On 3 January 1960, Álvaro Cunhal and nine other political prisoners made a spectacular escape from the Peniche prison and fled the country. Soon after this escape, Cunhal was elected secretary-general and, with other top leaders, directed the PCP from exile. Trotskyite and Maoist fractions emerged within the party in the 1960s, strengthened by the ideological developments in the international communist movement, such as in China and Cuba. The PCP would not tolerate dissent or leftism and began purging the extreme left fractions.
   The PCP intensified its control of the labor movement after the more liberal syndical election regulations under Prime Minister Mar- cello Caetano allowed communists to run for leadership positions in the corporative unions. By 1973, there was general unrest in the labor movement due to deteriorating economic conditions brought on by the colonial wars, as well as by world economic pressures including the Arab oil boycott.
   After the Revolution of 25 April 1974, the PCP enjoyed a unique position: it was the only party to have survived the Estado Novo. It emerged from clandestinity as the best organized political party in Portugal with a leadership hardened by years in jail. Since then, despite the party's stubborn orthodoxy, it has consistently played an important role as a moderating force. As even the Socialist Party (PS) was swept up by the neoliberal tidal wave, albeit a more compassionate variant, increasingly the PCP has played a crucial role in ensuring that interests and perspectives of the traditional Left are aired.
   One of the most consistent planks of the PCP electoral platform has been opposition to every stage of European integration. The party has regularly resisted Portuguese membership in the European Economic Community (EEC) and, following membership beginning in 1986, the party has regularly resisted further integration through the European Union (EU). A major argument has been that EU membership would not resolve Portugal's chronic economic problems but would only increase its dependence on the world. Ever since, the PCP has argued that its opposition to membership was correct and that further involvement with the EU would only result in further economic dependence and a consequent loss of Portuguese national sovereignty. Further, the party maintained that as Portugal's ties with the EU increased, the vulnerable agrarian sector in Portugal would risk further losses.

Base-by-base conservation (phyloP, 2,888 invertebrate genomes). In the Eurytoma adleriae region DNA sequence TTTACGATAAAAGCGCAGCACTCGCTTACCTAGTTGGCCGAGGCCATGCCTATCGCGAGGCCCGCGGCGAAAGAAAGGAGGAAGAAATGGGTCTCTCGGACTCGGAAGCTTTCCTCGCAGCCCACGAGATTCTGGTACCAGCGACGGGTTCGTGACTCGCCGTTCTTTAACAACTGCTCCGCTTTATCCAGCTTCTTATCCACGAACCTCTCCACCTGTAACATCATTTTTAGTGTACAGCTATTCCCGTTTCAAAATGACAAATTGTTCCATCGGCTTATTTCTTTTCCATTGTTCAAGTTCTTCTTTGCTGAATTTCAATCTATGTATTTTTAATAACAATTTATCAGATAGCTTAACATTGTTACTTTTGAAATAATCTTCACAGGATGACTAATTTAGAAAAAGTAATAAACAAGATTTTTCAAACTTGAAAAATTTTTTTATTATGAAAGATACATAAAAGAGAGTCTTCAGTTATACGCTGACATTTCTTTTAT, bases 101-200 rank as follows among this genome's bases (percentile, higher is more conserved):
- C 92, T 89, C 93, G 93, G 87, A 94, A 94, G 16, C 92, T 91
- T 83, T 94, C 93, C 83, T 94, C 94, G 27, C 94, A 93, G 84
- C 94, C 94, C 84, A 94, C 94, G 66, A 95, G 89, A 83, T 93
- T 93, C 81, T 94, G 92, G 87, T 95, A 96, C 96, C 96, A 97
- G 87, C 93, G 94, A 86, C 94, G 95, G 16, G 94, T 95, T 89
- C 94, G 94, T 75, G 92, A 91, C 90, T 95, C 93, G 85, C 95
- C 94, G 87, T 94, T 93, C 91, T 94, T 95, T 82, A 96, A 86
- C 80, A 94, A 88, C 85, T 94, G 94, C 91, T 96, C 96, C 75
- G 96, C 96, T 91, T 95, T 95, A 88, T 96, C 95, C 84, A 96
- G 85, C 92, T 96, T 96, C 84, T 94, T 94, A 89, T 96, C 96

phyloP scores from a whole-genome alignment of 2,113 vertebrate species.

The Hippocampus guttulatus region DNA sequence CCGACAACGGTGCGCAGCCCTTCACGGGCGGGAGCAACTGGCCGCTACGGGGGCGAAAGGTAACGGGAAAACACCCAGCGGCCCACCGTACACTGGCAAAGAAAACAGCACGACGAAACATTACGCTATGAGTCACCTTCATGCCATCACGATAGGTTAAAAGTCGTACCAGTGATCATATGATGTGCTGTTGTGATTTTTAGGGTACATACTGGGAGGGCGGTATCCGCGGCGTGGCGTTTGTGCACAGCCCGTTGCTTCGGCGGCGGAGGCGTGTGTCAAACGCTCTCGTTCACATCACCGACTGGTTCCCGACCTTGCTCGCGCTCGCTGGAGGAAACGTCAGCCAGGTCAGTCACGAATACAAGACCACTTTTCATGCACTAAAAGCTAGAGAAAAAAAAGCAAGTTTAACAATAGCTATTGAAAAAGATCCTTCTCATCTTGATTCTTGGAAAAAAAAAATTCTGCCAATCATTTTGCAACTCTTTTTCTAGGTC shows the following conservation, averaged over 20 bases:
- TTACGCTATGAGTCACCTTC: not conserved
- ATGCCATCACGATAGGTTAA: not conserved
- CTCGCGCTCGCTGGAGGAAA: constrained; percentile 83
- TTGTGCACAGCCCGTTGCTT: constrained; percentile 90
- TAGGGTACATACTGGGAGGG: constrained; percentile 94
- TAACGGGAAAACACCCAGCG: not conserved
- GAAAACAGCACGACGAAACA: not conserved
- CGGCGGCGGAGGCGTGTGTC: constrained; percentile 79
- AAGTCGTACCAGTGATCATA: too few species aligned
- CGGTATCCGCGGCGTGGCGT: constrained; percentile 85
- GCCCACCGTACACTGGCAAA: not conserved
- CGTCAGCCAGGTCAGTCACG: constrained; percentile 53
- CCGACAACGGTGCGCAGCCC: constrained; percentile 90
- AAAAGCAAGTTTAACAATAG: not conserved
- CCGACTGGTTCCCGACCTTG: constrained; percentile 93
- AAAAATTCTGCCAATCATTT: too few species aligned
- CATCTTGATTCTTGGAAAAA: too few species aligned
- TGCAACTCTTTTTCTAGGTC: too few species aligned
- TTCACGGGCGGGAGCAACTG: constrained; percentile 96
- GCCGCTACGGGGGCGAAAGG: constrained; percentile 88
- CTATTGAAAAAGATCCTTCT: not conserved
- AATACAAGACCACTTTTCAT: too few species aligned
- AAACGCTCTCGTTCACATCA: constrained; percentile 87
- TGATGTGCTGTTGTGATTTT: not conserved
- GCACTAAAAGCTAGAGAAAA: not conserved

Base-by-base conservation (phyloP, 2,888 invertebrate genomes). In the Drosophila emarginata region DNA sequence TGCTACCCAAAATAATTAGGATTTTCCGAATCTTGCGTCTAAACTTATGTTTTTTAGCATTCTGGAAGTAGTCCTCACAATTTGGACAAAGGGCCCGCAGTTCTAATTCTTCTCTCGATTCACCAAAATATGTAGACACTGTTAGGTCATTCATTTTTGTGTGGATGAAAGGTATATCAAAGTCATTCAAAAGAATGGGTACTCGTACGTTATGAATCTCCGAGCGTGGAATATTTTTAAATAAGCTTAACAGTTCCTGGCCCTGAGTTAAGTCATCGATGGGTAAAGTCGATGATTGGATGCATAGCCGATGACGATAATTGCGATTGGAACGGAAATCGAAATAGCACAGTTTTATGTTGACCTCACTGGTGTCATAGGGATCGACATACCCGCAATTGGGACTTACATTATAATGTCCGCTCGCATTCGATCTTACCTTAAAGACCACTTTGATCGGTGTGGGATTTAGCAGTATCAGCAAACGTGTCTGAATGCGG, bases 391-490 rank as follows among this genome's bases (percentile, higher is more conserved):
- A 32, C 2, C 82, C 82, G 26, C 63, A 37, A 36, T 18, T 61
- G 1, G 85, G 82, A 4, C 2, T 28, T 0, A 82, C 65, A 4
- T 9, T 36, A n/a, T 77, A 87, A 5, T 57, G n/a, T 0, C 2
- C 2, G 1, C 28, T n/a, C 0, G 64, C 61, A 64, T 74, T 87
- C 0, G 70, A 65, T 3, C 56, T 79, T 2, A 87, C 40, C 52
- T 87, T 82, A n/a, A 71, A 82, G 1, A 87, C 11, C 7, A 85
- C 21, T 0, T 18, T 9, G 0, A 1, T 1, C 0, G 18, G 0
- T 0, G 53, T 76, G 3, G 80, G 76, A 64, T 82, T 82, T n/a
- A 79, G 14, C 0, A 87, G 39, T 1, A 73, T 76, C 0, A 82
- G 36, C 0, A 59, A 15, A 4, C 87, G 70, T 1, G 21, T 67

Changes in PCP leadership may or may not alter the party's electoral position and role in the political system. As younger generations forget the uniqueness of the party's resistance to the Estado Novo, public images of PCP leadership will change. As the image of Álvaro Cunhal and other historical communist leaders slowly recedes, and the stature of Carlos Carvalhas (general secretary since 1992) and other moderate leaders is enhanced, the party's survival and legitimacy have strengthened. On 6 March 2001, the PCP celebrated its 80th anniversary.
   See also Left Bloc.

Historical dictionary of Portugal 3rd ed.. . 2014.